Senate Democrats Block Defense Spending Bill, Cite Trump-Backed Wall

October 31, 2019 Updated: October 31, 2019

The U.S. Senate on Thursday failed to advance a defense spending bill, with Democratic leaders citing President Trump’s military funding over the border wall.

The package of spending was intended for the Department of Defense and departments of Labor, Health and Human Services. Most Democrat withheld their support and the vote was 51-41, falling short of the 60-vote threshold.

“The Republican leader has been accusing Democrats of threatening to block military funding. Now, that is an absurd statement if there ever was one. We’re simply trying to stop Republicans from stealing money from our military and putting it into the wall,” Senate Minority Leader Charles Schumer (D-N.Y.) stated before the vote was held, according to The Hill.

Republicans slammed the Democrats in the Senate for blocking the passage of the bill.

“The same Democrats who recently rediscovered hawkish sounding positions on Syria and the Middle East are really going to filibuster a $755 million for the counter-ISIS train and equip fund for Iraq and Syria? And filibuster all the other broader funding of our armed services? Really?” Sen. Majority Leader Mitch McConnell asked, as reported the news outlet.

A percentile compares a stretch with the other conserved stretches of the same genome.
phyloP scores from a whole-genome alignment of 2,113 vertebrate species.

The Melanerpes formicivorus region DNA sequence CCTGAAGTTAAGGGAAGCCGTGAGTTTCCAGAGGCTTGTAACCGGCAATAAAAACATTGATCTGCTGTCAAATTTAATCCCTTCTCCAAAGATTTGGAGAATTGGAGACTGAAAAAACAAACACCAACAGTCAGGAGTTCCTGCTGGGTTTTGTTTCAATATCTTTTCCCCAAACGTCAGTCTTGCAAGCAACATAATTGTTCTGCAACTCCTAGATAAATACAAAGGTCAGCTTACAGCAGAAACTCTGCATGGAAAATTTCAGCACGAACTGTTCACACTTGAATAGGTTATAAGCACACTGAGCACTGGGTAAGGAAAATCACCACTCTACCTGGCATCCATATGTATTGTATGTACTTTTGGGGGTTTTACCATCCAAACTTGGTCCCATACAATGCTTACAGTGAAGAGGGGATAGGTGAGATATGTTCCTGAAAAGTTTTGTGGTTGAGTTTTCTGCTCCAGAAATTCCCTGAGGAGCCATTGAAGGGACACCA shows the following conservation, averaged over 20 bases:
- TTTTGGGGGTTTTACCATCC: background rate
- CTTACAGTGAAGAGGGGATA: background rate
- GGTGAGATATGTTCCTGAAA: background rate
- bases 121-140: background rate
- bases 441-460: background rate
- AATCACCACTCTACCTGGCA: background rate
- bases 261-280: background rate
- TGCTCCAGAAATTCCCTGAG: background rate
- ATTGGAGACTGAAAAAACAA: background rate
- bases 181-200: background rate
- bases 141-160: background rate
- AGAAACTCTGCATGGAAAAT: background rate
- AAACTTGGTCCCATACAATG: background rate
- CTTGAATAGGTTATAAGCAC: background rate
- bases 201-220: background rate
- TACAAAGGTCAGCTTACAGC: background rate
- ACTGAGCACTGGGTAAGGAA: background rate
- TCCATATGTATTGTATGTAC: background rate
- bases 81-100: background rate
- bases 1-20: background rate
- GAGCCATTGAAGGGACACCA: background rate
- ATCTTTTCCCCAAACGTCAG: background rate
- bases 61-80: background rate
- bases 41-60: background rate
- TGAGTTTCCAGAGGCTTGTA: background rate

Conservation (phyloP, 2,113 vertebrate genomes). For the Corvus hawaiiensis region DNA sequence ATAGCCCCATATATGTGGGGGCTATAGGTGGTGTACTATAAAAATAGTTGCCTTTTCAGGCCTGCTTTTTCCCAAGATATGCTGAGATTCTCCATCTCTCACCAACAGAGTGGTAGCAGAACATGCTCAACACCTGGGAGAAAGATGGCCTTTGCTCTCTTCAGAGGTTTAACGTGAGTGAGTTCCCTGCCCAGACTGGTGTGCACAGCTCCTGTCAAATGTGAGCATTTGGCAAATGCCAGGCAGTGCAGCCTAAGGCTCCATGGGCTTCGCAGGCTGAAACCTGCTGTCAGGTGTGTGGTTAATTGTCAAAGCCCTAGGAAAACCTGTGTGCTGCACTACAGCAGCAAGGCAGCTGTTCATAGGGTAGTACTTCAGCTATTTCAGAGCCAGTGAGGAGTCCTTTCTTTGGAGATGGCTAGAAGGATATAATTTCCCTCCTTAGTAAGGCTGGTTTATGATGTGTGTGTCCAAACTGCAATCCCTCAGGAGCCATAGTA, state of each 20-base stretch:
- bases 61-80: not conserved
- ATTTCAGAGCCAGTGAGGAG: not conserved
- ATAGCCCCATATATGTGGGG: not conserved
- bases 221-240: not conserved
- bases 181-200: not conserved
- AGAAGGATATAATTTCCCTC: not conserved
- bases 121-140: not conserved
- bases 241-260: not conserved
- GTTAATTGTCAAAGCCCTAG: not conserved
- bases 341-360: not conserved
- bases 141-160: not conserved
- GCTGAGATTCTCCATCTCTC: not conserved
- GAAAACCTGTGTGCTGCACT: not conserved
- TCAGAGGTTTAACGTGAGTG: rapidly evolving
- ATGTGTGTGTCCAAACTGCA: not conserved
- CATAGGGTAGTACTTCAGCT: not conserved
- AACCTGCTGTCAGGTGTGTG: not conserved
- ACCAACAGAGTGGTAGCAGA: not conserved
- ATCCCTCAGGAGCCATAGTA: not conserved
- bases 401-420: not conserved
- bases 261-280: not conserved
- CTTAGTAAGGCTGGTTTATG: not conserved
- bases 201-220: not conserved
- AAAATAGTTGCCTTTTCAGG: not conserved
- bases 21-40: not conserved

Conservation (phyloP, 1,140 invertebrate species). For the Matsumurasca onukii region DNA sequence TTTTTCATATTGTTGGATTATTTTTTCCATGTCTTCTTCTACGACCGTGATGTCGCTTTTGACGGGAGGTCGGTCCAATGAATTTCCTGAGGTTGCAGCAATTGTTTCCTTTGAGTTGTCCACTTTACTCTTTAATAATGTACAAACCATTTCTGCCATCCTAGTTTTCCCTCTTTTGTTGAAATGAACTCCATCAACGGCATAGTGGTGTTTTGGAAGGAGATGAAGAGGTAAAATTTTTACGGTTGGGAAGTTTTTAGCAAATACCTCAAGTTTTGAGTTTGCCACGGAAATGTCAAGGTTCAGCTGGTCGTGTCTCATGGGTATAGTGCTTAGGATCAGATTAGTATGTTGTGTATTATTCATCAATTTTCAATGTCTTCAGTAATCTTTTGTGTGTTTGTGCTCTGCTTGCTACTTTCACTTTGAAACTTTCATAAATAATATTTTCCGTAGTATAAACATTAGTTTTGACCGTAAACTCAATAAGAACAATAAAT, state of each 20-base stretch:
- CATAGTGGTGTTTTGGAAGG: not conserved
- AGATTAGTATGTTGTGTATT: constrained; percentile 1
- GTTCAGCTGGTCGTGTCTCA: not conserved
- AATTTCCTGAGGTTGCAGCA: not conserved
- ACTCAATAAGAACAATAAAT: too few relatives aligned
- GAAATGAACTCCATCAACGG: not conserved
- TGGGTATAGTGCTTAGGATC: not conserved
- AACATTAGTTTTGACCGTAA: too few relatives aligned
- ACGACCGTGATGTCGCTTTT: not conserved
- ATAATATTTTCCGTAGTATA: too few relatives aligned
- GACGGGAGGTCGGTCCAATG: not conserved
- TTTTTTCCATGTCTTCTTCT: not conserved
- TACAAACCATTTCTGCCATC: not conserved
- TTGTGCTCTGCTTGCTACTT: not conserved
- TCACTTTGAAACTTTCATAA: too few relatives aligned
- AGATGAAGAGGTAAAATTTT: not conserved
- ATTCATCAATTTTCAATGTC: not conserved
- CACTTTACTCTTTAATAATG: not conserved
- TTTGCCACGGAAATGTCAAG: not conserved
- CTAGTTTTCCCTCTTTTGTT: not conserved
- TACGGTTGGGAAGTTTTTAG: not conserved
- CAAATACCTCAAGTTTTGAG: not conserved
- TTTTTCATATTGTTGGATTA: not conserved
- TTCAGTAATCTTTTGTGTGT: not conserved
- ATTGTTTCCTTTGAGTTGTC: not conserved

The Capitol Hill building in Washington, D.C., in a file photo (Samira Bouaou/The Epoch Times)

The “core message here is hard to miss,” he said, adding that “Democratic colleagues have a priority list, picking fights with the White House is priority No. 1.”

The Senate Appropriations Committee’s top Democrat, Sen. Patrick Leahy, noted that his party would oppose the spending bill because it shifts money to the U.S.-Mexico border wall.

“We oppose this bill because we are fighting to protect funding for the men and women in uniform,” said Leahy (D-Vt.), according to Defense News.

This week, White House officials met with Republican and Democratic aides from both the House and Senate over the funding issues, Politico reported.

The Border Patrol, in a video, showed a new section of steel bollard wall near San Luis, Arizona, in August 2019. (Border Patrol)

Current stopgap spending authority expires Nov. 21, and another measure will be needed to prevent a shutdown reprising last year’s 35-day partial shuttering of the government. All sides want to avert a repeat shutdown, but it can’t be entirely ruled out because of the dysfunction and bitterness engulfing Washington these days, according to The Associated Press.

The White House is demanding $5 billion in appropriations for the wall this budget year—up from $1.4 billion now. It is also demanding to keep its powers to transfer Pentagon dollars as well—and to get Congress to refill Pentagon military base construction projects tapped last month to pay for up to $3.6 billion worth of border fencing.

The Associated Press contributed to this article.